HCN Editorial

Attention candidates: visionaries needed for mayor

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It’s the end of an era.

Last week, both Cedar Park Mayor Matt Powell and Leander Mayor Chris Fielder announced they will not be seeking reelection this May.

What a run it has been for both mayors.

In their respective six-year terms, each has overseen dramatic growth in this corner of the Austin metropolitan area. What were sleepy burgs with two-lane roads connected to Austin and the first northern suburb — Round Rock — just a few short decades ago, are now among the fastest growing communities in the state.

Leander’s significant housing boom reached a fever pitch during Fielder’s tenure, seeing the city named the fastest growing in the U.S. from 2014 to 2015. That growth has continued since, and the city has now doubled its 2010 population in less than eight years.

Cedar Park’s Powell first joined that city’s council in 2005, when he noted the population was around 32,000. Today, Cedar Park has grown to more than 75,000. Along with that growth has come the H-E-B Center, two major new retail centers and a housing boom of its own.

Both mayors deserve to be recognized for their legacy of helping to steer fast-growing communities through historic growth and an ever-expanding need for city services. Both Cedar Park and Leander are regularly recognized as some of the safest places to live and raise families in Texas — thanks in part to an attractive school district with programs that achieve on a top state level every year.

In short, both men have set the bar high for future aspirants to their offices.

Which has us thinking about the future. What kinds of challenges will the new mayors of these growing cities face, and what kinds of opportunities will the future hold?

With any period of rapid growth comes with corresponding challenges. Traffic problems and the potential for an increase in crime are among them.

While the groundwork laid by Fielder’s administration and recent city councils have set the stage for continued expansion, much work remains to be done — notably, Leander was also named the most expensive city in the Austin metro for apartment rentals. There’s also a growing desire for retail, restaurants and office space in the area.

Cedar Park has had more than its share of traffic complaints in recent years, and despite the convenience of the 183A toll road, the high cost of using that toll road continues to draw complaints from residents and visitors.

Part of this area’s traffic woes are directly attributable to the lack of a cohesive public transportation system across Central Texas. Leander has a MetroRail station, and there’s one near Lakeline Mall. However, we hope future leaders and the continued growth of the area will encourage further development of public transportation options and advocate for a more cohesive approach to resolving the region’s transportation woes.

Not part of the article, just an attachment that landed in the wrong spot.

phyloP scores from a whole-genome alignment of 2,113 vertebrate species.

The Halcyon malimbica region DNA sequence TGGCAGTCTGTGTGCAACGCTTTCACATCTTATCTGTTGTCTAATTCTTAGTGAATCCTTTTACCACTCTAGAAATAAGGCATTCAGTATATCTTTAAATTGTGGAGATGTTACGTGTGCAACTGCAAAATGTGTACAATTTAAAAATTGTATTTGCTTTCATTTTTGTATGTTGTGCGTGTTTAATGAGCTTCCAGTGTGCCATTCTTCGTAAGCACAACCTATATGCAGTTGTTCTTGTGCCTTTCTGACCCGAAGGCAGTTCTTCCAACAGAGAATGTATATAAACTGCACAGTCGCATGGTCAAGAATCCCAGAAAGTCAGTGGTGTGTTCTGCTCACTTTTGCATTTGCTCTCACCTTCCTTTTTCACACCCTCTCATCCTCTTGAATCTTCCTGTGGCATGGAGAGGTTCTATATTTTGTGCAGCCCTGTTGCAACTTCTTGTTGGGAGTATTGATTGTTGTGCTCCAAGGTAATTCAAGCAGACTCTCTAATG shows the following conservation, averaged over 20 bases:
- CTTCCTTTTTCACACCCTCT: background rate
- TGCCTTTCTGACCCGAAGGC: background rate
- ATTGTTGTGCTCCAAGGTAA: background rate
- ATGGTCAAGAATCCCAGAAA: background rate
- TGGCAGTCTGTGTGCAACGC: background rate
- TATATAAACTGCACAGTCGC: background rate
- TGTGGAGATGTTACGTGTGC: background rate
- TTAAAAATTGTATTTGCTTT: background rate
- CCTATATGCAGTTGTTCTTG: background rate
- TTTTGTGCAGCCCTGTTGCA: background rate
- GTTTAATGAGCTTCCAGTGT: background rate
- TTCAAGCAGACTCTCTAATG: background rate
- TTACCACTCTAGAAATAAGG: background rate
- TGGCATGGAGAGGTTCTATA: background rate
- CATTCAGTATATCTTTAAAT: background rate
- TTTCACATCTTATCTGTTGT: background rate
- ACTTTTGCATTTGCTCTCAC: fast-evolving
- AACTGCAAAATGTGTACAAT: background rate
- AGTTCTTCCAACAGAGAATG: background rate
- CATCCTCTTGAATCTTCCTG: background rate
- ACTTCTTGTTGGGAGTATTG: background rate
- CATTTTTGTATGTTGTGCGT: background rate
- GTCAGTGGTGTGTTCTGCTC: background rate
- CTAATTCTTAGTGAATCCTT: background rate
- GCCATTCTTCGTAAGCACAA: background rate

Now more than ever, our community is need of strong visionaries to step up and carry the cities in a direction that will harness what previous administrations have achieved and kick it up a notch.

Here’s a few things to consider: should these cities focus on developing more businesses and retail to create destination districts? Or maybe focus more on amenities and city services to provide its citizens with quality trails, parks, events and town centers?

Leander is mostly residential neighborhoods now with many more on the way.  Promises of a vibrant transit oriented district surrounding the Cap Metro station are exciting. However, many folks are quick to point out the city lacks retail and food options. Could there be a possibility of a nightlife in Leander?

In Cedar Park, the redevelopment of the Bell Boulevard district will be a heavy undertaking for the city. While the project holds a lot of promise for creating a downtown district, the city’s next mayor will need to be able to champion it and implement it in a way that’s both fiscally-sound and mindful of the needs of residents.

When the May elections come, we hope residents vote mindfully for charismatic and competent leaders who can passionately put a robust vision for the future in action.

As Powell said in his state of the city meeting last week, “these are the golden years” where both Cedar Park and Leander are on the cusp of truly developing unique identities beyond the notion they’re just suburban communities.

The question is, who will be up for the task?

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